By trying to impose global health norms and practices on country-specific contexts, outside actors sometimes upset the delicate balance that is so necessary to achieve success. There is a need for flexibility in implementation at the national level so that national principles and values are not compromised.
But while a cookie-cutter approach will not recognize differences between countries, conversely, overemphasizing national ownership can leave room for forces that defeat the very purpose of international intervention. A politically savvy and productive strategy would entail improved communication between the target governments and global health institutions. To that end, international health institutions should learn to conduct effective health diplomacy and to negotiate with their counterparts in a manner that is simultaneously candid, nuanced, and practical. Lack of effective communication over the issue of civil society and the fund misuse in China, for example, contributed to a soured relationship between China and the Fund. In contrast, quiet and active diplomatic efforts from the Fund leadership led to positive response from China on working with the Fund to improve public health status in Africa.
The Global Fund’s financing model
The Global Fund’s experience in China serves as a reference point for the work of the relatively young institution in other countries.
The transition to the new funding model (NFM) demonstrates that the old approach of “raising the money, spending it, proving the money’s worth, and raising more money” incurs significant opportunity costs and, with its emphasis on quantifiable indicators, may create all kinds of moral hazards.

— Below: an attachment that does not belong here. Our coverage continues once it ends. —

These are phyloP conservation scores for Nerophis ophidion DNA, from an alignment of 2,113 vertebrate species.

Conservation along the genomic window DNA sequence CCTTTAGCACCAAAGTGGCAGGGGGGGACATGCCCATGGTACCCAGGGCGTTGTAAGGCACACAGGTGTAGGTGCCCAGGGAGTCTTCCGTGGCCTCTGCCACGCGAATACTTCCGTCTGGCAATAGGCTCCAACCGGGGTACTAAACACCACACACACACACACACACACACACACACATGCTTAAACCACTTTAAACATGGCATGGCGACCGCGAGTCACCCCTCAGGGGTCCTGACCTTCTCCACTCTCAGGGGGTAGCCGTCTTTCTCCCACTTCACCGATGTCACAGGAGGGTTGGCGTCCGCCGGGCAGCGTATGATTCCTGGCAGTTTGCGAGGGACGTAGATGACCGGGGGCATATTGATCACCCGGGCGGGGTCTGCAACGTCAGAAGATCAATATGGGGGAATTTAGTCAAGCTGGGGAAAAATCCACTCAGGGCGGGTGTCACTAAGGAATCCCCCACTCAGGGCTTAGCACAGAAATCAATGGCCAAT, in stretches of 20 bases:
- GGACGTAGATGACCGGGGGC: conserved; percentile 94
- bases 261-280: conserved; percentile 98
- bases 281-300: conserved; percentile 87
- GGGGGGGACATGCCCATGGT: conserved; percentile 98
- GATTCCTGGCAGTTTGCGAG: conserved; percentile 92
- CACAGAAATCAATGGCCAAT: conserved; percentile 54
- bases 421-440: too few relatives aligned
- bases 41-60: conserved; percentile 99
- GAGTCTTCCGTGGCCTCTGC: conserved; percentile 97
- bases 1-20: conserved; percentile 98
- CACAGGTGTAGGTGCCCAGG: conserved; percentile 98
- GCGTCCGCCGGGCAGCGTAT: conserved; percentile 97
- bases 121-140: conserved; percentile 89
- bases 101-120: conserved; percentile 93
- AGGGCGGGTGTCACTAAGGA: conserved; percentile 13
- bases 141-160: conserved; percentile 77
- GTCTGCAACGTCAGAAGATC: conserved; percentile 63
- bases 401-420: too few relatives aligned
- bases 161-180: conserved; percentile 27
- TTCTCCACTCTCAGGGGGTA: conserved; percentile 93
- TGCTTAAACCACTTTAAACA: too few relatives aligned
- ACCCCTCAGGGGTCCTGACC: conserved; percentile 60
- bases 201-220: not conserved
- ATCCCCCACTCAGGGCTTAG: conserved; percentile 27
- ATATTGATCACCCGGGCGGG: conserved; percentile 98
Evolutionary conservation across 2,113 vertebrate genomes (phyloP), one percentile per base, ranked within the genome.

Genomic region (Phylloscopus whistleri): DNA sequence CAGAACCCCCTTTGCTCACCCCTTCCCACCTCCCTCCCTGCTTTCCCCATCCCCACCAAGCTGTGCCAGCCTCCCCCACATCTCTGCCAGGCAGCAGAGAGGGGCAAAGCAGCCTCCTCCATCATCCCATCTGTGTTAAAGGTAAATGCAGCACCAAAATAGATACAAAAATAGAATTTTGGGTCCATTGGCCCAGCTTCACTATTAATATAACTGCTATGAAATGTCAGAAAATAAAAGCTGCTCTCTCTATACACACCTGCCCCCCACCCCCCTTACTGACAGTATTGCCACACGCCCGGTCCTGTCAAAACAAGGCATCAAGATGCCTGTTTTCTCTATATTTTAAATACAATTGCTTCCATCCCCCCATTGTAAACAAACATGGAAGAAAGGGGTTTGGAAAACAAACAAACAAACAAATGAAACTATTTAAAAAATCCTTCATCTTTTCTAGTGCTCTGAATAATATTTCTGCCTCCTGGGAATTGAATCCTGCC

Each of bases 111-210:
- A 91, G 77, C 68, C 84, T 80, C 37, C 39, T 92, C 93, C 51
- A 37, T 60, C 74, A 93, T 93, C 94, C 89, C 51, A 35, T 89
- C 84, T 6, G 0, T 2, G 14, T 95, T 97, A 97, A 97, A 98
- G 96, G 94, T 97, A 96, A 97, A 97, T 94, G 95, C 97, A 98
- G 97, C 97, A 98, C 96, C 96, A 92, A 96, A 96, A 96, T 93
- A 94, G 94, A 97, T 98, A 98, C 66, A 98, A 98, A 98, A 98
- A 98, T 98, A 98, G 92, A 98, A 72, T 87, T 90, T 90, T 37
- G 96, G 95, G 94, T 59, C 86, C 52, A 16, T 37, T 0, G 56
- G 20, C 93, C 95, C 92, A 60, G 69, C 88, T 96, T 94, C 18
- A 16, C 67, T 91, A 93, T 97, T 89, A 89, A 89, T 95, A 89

The Global Fund should place more emphasis on responding to a country’s actual disease burden, ensuring program quality, and creating effective co-funding mechanisms. When dealing with recipient countries in the implementation stage, the Fund should take a more long-term view in applying its standards, values, and processes — particularly when the recipient nation confronts serious capacity challenges.
Since the absence of country offices restricts its direct control of in-house monitoring and evaluation systems, the Fund should also train its portfolio managers not as bankers pulling the strings thousands of miles away, but as global health diplomats who have a keen understanding of each country’s internal dynamics and are skilled at cutting deals efficiently. It is imperative that the Global Fund work closely with countries transitioning out of Fund projects to develop a coherent, flexible and gap-free exit strategy, to help them sustain and scale up what has been achieved, while encouraging them to serve as partners and donors in Global Fund investments in other countries.
Finally, it is time for the Global Fund to consider taking a broader mandate that goes beyond the three diseases in order to stay relevant in the context of shifting global burden of disease and growing momentum for universal health coverage.